Jerzy Janowicz is a fearless risk-taker on the court who could end Andy Murray's Wimbledon dream today if he rises to the occasion on Centre Court.
At six foot eight he can hit aces all day and he has a thunderous forehand to match, but he also moves really well for a big guy and has great touch too.
His forehand is 'old school', which I like; he strikes the ball flat and can hit through the court.
When Rafael Nadal and Roger Federer went out of the Championships I felt Janowicz was the chief threat to Andy's title hopes (in that half of the draw) and now I can't wait to see how he will handle the pressure-cooker atmosphere of a Centre Court semi-final.
Andy, of course, has experience on his side and will have a genuine edge if this becomes a physical battle.
If Andy plays as far back behind the baseline as he did against Verdasco, then I think he'll struggle to win because Janowicz is a better player than Verdasco.
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He didn't play well against Fernando Verdasco on Wednesday - the second set was particularly poor - but he was able to show the courage and will to win that we've come to expect from him.
Sometimes it is good to be tested and Verdasco certainly put him through the ringer. At times the Spaniard was hitting second serves of 120mph and Murray can expect plenty more of that today.
I think Murray needs to come out and use his big-match experience to take the match to Janowicz.
There might be one point in the first three or four games where he can rock the Pole's confidence and belief and it's crucial that he takes it.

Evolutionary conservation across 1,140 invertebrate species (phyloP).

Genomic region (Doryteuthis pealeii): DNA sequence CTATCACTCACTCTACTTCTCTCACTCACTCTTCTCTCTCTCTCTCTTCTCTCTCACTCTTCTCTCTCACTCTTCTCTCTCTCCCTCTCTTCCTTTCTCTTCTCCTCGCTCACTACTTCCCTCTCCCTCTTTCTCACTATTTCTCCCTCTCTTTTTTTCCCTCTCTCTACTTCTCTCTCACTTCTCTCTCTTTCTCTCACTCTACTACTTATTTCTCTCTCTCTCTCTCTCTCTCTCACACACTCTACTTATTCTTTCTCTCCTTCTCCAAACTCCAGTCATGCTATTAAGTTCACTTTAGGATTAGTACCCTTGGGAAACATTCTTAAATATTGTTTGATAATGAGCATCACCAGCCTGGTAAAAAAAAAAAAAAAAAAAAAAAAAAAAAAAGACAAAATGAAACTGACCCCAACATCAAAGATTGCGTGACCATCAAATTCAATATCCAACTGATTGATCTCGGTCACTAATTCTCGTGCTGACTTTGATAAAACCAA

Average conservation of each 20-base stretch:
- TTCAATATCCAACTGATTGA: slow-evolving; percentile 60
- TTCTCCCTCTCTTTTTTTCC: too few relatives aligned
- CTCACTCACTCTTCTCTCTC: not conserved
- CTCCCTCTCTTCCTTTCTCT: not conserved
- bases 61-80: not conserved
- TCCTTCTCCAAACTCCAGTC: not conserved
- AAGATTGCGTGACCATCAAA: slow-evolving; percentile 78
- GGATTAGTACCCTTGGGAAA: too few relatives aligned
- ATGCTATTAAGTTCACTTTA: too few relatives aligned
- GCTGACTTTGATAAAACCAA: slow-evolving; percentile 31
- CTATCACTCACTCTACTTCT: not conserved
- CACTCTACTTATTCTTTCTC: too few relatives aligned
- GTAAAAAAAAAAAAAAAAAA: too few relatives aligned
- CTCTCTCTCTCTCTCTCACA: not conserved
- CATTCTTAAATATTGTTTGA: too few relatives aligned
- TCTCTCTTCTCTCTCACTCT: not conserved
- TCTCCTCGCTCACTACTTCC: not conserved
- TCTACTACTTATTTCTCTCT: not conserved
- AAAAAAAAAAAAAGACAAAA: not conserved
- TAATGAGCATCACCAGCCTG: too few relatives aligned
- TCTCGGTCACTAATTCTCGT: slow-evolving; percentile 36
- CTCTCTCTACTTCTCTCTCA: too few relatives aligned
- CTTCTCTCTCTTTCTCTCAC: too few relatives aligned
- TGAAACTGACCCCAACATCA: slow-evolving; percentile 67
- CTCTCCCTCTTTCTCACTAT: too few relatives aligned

But if Andy plays as far back behind the baseline as he did against Verdasco, then I think he'll struggle to win because Janowicz is a better grasscourt player than Verdasco.
With that in mind I genuinely feel that the fans have a massive role to play; they were very quiet - surprisingly so - when things went against Andy on Wednesday.
At that point Andy really needed to have the fans with him and a few fist-pumps might have helped stir them into action. We know fans will respond to great play but in an ideal world you want Murray and the fans to galvanise each other.
The first semi-final of the day between Novak Djokovic and Juan Martin del Potro should also be a hard-hitting affair.
Everything points towards a win for the Serb - after all, he's World No 1, he's seeded No 1 and he's playing great and hasn't dropped a set.
Moreover Del Potro is carrying a knee injury and, to all intents and purposes, has almost been out of the tournament on two occasions.
He wasn't sure if he was going to play his last 16 match against Andreas Seppi, or if he would complete his quarter-final match against David Ferrer.
However, there's something about Del Potro: when he relaxes and hits the ball to the best of his ability he is devastating. He's served well throughout the tournament and his forehand remains mightily impressive.
And don't forget that the last time they met at Wimbledon, at last year's Olympics, an injured Del Potro won!
So the way this Wimbledon has gone something tells me that this match isn't a foregone conclusion. Expect a few twists along the way!
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